More about Geocon in Kingston
When the spin doctors for Geocon published the proposal for an eight-storey tower in the middle of Kingston (where two is the norm and three/four nearby), the locals were not happy.
Before the last election there were promises of how planning was to be made easier to understand (the Ponton planning review that did not happen), planning was to be more people focussed (pigs might fly first), and new agencies to ensure good design and better urban environments (it has got worse).
Stephen Bartos, chair of social housing provider Common Ground, said his organisation wasn’t involved in the planning processes around the planned Dickson site and certainly didn’t want to be, when he spoke to “CityNews” on June 3.
Many Canberrans have the luxury of living in established suburbs and until recently had some confidence that the nature of the suburb probably would not change radically during their lifetimes.
After any neighbourhood auction, the conversations usually follow a similar line: will the property be occupied and the garden maintained or will it be up for demolition for yet another large, grey box with the established greenery taken away as rubble?
The Yarralumla Residents Association (YRA) is 32 years old.
The association was formed because of the first proposals to redevelop the Brickworks site on the western edge of the suburb.
The suburb of Reid in Canberra is one of the oldest and residents accept that there are heritage values to be considered for most of the suburb. When a house was demolished and plans were approved by the ACT Government that paid token attention to these heritage values – residents were not happy. To make matters worse the ACT Heritage Council approved the development application. What were they thinking! Click here for my opinion piece on this in the City News.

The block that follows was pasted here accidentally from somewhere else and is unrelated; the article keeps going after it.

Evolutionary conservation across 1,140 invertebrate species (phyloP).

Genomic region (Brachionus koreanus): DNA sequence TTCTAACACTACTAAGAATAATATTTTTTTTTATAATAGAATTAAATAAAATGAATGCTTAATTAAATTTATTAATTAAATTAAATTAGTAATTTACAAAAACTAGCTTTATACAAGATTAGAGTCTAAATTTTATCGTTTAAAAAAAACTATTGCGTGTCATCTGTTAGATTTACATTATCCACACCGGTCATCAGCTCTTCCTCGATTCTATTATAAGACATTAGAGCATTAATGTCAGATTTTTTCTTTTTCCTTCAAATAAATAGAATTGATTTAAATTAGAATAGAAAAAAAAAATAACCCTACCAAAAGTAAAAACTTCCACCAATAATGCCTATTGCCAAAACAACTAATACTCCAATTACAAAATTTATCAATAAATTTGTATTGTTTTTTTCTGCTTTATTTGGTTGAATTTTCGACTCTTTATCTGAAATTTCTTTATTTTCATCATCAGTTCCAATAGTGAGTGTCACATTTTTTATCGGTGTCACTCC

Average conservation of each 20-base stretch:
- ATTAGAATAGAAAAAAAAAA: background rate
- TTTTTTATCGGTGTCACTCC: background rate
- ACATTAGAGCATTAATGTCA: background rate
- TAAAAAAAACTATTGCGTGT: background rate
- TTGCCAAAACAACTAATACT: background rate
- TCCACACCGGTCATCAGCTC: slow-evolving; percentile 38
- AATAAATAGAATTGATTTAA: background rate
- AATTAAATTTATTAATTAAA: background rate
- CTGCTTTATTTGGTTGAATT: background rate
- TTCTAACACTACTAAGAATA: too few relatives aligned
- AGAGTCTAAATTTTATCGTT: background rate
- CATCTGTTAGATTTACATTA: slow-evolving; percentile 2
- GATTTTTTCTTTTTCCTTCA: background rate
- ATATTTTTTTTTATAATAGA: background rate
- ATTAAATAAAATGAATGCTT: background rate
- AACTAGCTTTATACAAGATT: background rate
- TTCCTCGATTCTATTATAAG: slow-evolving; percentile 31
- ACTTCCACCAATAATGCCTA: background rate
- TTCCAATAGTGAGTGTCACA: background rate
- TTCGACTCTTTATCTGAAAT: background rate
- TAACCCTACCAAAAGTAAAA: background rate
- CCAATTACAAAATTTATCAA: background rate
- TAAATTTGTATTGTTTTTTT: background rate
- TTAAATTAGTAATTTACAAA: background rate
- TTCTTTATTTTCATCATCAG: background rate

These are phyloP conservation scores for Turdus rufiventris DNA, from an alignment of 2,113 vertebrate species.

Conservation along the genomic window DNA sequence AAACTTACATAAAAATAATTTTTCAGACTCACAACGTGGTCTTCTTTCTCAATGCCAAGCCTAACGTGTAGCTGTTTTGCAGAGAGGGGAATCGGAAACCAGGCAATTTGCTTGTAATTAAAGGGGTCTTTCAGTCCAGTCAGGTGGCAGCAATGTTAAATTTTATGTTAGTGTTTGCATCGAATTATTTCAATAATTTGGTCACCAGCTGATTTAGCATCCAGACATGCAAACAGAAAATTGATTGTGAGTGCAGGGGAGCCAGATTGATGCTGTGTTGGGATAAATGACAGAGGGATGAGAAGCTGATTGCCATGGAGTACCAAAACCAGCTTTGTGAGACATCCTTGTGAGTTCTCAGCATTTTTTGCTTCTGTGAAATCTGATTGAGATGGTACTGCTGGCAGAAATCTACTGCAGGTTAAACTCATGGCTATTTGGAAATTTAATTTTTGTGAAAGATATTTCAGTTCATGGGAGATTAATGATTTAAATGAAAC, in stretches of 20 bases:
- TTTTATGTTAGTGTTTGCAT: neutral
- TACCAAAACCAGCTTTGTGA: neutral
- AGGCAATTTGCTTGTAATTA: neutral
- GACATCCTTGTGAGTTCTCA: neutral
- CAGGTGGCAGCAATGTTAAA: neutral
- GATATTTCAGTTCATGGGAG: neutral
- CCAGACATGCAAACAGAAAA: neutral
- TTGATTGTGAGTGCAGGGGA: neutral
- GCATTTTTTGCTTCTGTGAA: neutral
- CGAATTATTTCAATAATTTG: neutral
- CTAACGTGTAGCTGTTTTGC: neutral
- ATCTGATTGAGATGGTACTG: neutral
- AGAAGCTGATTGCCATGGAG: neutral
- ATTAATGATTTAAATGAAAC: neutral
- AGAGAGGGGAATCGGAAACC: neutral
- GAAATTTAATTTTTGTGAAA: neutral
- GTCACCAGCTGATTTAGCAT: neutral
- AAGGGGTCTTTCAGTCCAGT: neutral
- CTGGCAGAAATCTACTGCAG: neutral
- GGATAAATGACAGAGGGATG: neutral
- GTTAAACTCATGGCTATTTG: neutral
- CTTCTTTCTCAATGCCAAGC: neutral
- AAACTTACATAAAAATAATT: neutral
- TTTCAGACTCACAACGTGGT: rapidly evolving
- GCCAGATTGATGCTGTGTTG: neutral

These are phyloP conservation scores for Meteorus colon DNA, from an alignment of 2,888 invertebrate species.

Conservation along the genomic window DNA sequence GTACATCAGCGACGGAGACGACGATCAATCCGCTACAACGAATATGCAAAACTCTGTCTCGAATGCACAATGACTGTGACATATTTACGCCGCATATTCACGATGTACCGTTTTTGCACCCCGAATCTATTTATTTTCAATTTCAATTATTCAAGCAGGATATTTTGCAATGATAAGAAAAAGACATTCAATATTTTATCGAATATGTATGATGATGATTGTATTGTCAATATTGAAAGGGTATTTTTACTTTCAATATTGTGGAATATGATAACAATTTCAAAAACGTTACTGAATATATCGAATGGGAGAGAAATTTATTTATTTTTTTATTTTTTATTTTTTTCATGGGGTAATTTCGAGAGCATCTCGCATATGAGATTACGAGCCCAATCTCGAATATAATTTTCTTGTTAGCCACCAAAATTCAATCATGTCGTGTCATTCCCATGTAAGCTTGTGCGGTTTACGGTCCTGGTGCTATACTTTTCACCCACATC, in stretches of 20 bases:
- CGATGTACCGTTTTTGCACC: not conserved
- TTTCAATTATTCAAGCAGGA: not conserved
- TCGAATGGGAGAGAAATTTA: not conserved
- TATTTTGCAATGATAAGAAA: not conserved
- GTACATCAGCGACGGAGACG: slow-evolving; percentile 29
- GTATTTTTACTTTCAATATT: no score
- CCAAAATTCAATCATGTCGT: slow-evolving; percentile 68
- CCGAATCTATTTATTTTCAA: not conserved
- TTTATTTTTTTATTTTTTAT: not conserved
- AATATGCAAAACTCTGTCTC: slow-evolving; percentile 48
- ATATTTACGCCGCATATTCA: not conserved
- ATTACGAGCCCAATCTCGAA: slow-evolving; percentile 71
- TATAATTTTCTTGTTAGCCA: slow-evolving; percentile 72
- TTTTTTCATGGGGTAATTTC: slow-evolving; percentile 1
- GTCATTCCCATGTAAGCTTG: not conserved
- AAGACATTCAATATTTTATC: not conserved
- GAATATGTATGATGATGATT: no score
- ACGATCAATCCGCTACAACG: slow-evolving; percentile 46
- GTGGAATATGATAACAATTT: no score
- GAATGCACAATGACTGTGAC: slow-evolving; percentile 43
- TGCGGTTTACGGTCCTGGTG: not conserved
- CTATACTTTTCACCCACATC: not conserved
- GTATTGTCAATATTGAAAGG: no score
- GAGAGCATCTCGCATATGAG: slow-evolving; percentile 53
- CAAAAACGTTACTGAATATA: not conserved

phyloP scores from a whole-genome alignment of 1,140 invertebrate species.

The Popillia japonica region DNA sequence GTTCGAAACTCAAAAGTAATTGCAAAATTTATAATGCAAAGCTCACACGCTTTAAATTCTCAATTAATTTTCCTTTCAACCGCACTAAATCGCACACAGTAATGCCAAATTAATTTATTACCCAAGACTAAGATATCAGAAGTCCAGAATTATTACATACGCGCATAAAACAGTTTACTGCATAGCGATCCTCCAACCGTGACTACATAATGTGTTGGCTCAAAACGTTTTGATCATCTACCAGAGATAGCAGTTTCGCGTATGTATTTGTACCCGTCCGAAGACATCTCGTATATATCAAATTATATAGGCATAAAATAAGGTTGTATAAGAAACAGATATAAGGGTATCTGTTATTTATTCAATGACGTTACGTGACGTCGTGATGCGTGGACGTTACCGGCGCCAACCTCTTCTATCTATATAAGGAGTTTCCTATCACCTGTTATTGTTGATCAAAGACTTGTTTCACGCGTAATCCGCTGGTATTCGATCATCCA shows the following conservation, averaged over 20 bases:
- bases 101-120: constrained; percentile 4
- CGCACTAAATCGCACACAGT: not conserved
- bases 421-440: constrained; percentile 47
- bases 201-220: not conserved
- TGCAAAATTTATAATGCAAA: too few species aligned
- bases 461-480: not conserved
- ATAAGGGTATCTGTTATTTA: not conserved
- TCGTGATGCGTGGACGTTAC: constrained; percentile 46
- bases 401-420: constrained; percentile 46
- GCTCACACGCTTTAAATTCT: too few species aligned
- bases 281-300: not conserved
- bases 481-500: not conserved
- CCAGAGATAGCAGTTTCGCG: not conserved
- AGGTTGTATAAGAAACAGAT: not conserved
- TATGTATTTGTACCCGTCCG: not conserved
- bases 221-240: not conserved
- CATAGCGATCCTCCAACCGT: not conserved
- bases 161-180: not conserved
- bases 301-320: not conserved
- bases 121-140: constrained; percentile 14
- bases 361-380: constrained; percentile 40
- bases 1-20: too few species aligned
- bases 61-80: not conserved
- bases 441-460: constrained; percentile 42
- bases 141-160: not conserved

Some stories about planning in Canberra are simply unbelievable. This is one of those and involves the National Capital Authority not doing its job.
How sad! Yet another glossy ACT Government planning document that is a waste of time and effort – click here for my piece on this CRAPP in City News
THE ACT’s muddle-headed bureaucrats keep coming up with planning brochures laden down with alternate facts and marketing spin. Ministers then blindly sign letters to residents based on the bureaucrats’ gobbledygook and then wonder why people get upset. I wrote about what is happening in Downer in City News.
Social housing in Canberra as overseen by the ACT Government is not something seen as being well done. Here in Canberra’s inner north residents are involved in a long running battle to save some precious community land being rezoned for residential use – with social housing being used as the Trojan Horse. Here’s my piece in City News
Unfortunately what has been happening for years in Canberra, being bad planning and development, looks to continue given the on-going bad decisions by the ACT’s planning minister and his bureaucrats in the planning directorate. Click here.
When your government plays dirty and is not transparent – things get really tough for the local residents.
This is a slightly revised version of a previous post of mine previously written as the government moved to close the public housing along Northbourne Avenue in Canberra as part of its Urban Clearances programs
When I was first alerted to the issues below – sadly my response was: Why am I not surprised?
Talking to locals in the last weeks there were stories of that knock on the door and the offer to buy the house. The reactions were a little different and also similar.
Sad story from Manchester. Lesson? – watch out for the spin when developments are announced. click here
Local politicians, like our federal friends, love to take a key social issue and link it to another in order to wedge the residents.
A lot has been written about the ACT Government’s announcement to establish small government housing estates on community-zoned land in Weston Creek suburbs.
Do we have examples of good residential architecture in Canberra?
Canberra’s planning system remains super complicated and out of reach of ordinary citizens.
There’s an article in Straits Times about photographer Koh Kim Chay and his decades of photographing the ubiquitous government flats of Singapore.
House sales stories are all over the media.
A curious thing happened last weekend in the Dickson neighbourhood when a house went up for auction. This was a very ordinary house.
In January 2013 Ed Vaizey, the UK Minister for Culture, Communications and the Creative Industries, commissioned Sir Terry Farrell to undertake a national review of architecture and the built environment. The report is now available online.
Terry Farrell undertook this Review independently with his team at Farrells and advised by a panel of 11 industry leaders with a breadth of experience that covers education, outreach, urbanism, architecture, property and philosophy.